I think that most educators would agree with me when I say that “higher order thinking skills” are extremely important for students to develop. Despite this, I see many educators becoming stressed at the thought of having to teach them to their students.
Now, I don’t think that this because educators are unable to formulate questions and organise activities to promote higher order thinking. I think the issue is that educators don’t have sufficient time to prepare lessons that encourage the development of these skills!
Questions that promote students’ higher order thinking don’t just naturally roll off of my tongue during lessons (I’m sure there are educators out there who are super clever and can do this in their sleep… but this is not me. And yes, I envy those people!).
I can still remember the moment in which I realised that I was NOT a natural at promoting higher order thinking skills. I was teaching a grade two class and I was facilitating a class discussion. I was trying to think of a question I could ask my students that would require them to use higher order thinking skills. I looked over at the “higher order questions – teacher’s prompts” poster that was stuck next to my whiteboard. I then stared at the floor, constructing my clever question. Happy with my idea, I looked up at my students to ask it, aannnndddd… my kids were rolling around on the floor…
So…. while many experts in the field, who are clearly naturals, expect educators to just spontaneously pop out higher order thinking questions, tasks and phrases during every subject, class discussion and possible teachable moment… this ain’t happening in my classroom! If I want to encourage my students to develop higher order thinking skills I need to be more prepared and plan in advance!
As a result, I’ve decided to add an extra prompt to my planning document that is solely for coming up with questions, activities and the like that promote higher order thinking skills in my students.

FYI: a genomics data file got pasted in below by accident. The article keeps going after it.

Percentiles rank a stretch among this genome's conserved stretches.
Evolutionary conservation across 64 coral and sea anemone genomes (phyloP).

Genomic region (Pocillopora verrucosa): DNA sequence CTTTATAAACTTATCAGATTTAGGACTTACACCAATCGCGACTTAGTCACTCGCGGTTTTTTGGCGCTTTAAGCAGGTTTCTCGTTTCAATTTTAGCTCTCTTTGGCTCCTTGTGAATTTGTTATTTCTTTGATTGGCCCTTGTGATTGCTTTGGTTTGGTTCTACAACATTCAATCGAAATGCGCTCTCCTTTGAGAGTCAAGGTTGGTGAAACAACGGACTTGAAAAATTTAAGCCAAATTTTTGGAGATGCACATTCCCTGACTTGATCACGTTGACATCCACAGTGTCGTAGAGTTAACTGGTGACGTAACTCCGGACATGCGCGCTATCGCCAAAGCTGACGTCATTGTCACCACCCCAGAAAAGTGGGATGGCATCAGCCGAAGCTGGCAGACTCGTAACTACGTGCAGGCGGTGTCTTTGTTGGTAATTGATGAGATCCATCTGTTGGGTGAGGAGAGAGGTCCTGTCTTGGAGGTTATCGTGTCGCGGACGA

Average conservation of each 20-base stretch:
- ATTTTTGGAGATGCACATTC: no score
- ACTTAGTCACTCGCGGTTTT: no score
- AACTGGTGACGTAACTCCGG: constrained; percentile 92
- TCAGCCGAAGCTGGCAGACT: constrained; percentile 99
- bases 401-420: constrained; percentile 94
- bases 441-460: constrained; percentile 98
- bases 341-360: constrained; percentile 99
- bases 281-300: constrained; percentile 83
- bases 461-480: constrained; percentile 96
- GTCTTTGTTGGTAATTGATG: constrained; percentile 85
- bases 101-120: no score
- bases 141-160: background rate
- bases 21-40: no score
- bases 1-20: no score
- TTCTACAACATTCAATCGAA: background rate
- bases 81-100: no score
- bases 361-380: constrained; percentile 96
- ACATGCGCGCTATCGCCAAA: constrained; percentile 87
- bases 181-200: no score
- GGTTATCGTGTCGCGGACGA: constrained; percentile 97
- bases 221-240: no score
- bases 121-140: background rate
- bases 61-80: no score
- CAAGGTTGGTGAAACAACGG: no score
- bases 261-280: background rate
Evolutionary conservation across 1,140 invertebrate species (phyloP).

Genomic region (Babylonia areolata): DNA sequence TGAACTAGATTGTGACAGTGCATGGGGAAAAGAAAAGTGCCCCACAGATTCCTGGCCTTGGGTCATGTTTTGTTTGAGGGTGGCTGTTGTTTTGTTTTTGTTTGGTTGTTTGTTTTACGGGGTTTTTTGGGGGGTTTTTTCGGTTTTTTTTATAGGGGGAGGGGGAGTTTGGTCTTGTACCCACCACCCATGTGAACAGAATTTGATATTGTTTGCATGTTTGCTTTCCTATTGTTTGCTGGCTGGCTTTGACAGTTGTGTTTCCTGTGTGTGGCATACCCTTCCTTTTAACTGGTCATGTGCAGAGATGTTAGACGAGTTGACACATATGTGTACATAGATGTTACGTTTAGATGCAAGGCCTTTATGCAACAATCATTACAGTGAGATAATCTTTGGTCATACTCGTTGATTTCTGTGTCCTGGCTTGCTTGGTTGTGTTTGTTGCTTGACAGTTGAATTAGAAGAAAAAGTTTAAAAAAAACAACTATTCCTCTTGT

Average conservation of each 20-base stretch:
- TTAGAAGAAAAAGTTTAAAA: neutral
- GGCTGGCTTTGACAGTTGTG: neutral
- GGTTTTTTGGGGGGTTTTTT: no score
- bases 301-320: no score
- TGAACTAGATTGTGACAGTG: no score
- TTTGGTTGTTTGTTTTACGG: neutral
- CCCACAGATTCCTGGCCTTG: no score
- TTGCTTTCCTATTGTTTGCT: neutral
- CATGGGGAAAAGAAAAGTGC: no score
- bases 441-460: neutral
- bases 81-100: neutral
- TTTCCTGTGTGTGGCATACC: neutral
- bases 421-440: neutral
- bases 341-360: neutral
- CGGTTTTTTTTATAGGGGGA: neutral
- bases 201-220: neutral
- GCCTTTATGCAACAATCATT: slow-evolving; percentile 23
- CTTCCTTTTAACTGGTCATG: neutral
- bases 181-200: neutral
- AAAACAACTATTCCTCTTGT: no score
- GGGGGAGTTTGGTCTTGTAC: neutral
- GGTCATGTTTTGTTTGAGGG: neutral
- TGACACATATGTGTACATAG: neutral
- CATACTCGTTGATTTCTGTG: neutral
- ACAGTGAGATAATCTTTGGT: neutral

It seemed like a good idea at the time, but using my updated planning document with the additional prompt ended up being pure torture! Two hours into planning a lesson I was STILL trying to come up with innovative ideas to encourage higher order thinking.
I had o go home and cook dinner for my son. I had a friend coming over for a drink. Spending this amount of time planning for every week was simple not possible.
I realised that it takes so much longer to plan a lesson that includes questions that promote higher order thinking than a lesson that doesn’t. For example, it is much quicker and easier to look at a curriculum outcome such as: ‘Students need to be able to add small groups of coins’… and get your kids to add small groups of coins (duh) than to think of questions such as: “Use four coins to make $1” or “How many 5c coins make up 20c?”. This is because if you want to get your students thinking, you need to be creative, think outside the box and actually use higher order thinking skills yourself. Who has time for this?
As teachers, we need to find ways to share our higher order thinking prompts and insights – to save us all time! This is where I plug my resources (it is the story of where they came from though, I promise). My resources aim to save teachers time and still get kids thinking. Simple as that!